Note: Dato P.G. Lim delivered the following official speech at the presentation of awards of the Young Contemporary Exhibition 2000 at the National Art Gallery, Malaysia, on 30 January 2001. P.G. Lim was the first Chairman of the Exhibitions Committee and Deputy Chairman of the Board of Trustees of the National Art Gallery Malaysia, former Director of the Kuala Lumpur Regional Arbitration Centre Malaysia and art patron. She was Malaysia's first woman Ambassador to the United Nations and is currently a legal consultant.
“Since its inception in 1974, the Young Contemporaries Exhibitions (Malaysia) have become a platform for exhibiting and exposing the works of young artists below the age of 35 to the eyes of the general public. More than that, they have over the years, served to motivate them to develop meaningfully and effectively within the context of modern Malaysian art.
This year there was a panel of six judges which included a guest judge – an art lecturer from the University of the Philippines. The panel was headed by Joseph Tan, himself an artist of note and a former part-time director of the Balai Seni. A total of 83 works were received out of which 27 are on display and from which the winners have been selected.
The Judges’ Report draws attention to the fact that the works displayed are dominated by installation and multimedia works; paintings are in a very small minority. This is very evident when one views the works. It is a development upon which globalisation even in art has had a profound impact. The predominance of installations present in this exhibition irrespective of which school of art you may come from is proof enough of that.
Installation art is not new, but it is of recent origin. In the 1970’s it was a newborn term, and did not rate as a term of specialization until the 1980’s. The term used was mixed media; now such works are described as multimedia. For example, the Balai Seni (National Art Gallery, Malaysia) from the very beginning in 1975 has used the term media campuran (mixed media) to describe its prize-winning installation works of the seventies and eighties. In today’s catalogue however the term used is simply campuran (mixed) – no less and no more, but we may conclude that they are in fact installations.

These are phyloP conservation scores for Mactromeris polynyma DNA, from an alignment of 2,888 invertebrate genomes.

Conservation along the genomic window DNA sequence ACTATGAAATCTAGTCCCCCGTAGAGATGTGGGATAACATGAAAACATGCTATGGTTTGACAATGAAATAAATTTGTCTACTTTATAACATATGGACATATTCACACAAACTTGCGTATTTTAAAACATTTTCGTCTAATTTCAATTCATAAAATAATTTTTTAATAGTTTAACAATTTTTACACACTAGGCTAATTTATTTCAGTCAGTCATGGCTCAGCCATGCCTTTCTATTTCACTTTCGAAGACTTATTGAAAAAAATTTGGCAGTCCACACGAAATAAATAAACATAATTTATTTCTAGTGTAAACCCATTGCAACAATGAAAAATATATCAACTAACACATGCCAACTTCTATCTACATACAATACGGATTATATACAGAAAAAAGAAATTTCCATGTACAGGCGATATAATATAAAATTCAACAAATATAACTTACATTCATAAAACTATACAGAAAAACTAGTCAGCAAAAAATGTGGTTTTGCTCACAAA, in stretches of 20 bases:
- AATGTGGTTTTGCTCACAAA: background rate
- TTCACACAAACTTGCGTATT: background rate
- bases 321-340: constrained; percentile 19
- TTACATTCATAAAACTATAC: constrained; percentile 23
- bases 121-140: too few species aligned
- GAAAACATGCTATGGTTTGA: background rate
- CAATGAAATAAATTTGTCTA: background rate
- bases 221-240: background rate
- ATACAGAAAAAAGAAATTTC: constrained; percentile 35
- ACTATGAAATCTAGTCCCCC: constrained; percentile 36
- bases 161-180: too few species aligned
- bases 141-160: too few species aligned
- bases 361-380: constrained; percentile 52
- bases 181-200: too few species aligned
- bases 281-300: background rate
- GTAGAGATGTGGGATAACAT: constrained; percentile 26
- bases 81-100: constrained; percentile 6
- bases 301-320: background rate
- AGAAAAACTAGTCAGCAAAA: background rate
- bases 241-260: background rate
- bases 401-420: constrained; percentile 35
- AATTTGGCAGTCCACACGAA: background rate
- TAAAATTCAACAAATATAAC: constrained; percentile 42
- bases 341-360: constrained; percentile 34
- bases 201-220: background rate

We may, I think take a little pride to discover that our own young artists of the seventies and eighties were already involved in creating their own three-dimensional works which did not fall into the category of painting or sculpture. Specialisation in installations had not yet begun. But the creative process among our young artists was at work. If you will take a little time to browse through that excellent Review of the Young Contemporaries Malaysia – Imbasan Bakat Muda Sezaman – from its inception in 1974 to 1997, you will discover to your surprise that at the second Y.C. Exhibition in 1975 the major award was won by Lee Kian Seng for his installation Permainan Poker or Process in Poker Playing then described as Media Campuran (mixed media). But before that he had won an award in 1973 with another installation work called Mankind (created in 1972) now in the collection of the Balai Seni (National Art Gallery, Malaysia).
This was in the seventies before installation art had acquired its name as such. Lee Kian Seng whom I would describe as the progenitor or father of installation art in Malaysia was already exploring the limits and dimensions of painting on canvas by his installations. He admits in a newspaper interview that at the time he created them he did not know what to categorise his pieces. “I only knew I wanted to create something new” said he. “Art is about discovering the unknown and an artist should be able to work with many types of media”.
Lee Kian Seng was followed in 1981 – the year when the Y.C. Exhibitions were resumed after a hiatus of some four years by another major award winning installation by Ponirin Amin with his Alibi Catur Di Pulau Bidong. The following year 1982 it was Zacharia Awang who won the major award with his installation work Al Rahman. From 1988 onwards both major and minor awards have been given to multi media and installation works. It seems that the entries were dominated by such works. Little wonder then that these developments have culminated – with one exception – in all awards whether major “Jurors” or special mention being won by multi-media and installation works in today’s exhibition.
You will find works which involve groupings of objects in three dimensional space which can be walked around or through or handled and felt. The installations are formed of many components and the materials diverse and complex. Sometimes they are presented elegantly sometimes in ways which are ugly or inelegant as in some exhibits in the Royal Academy's hyped up show last year entitled Apocalypse Beauty and Horror in Contemporary Art, but they are always challenging. There are in today’s exhibited works ,a melding or the multicultural ethos in our society in which all the cultures are involved as shown by the diversity of expression and which give room for cultural optimism. Installations which in the early days were often regarded as impermanent are now regarded as collectible and worthy of permanent display.
I congratulate the Young Artists for having participated in this competition and showing us the level of their achievements. By doing so they are making a positive contribution towards the development and promotion of the visual arts. “ ---------- Dato' P.G. Lim / 2001/01/30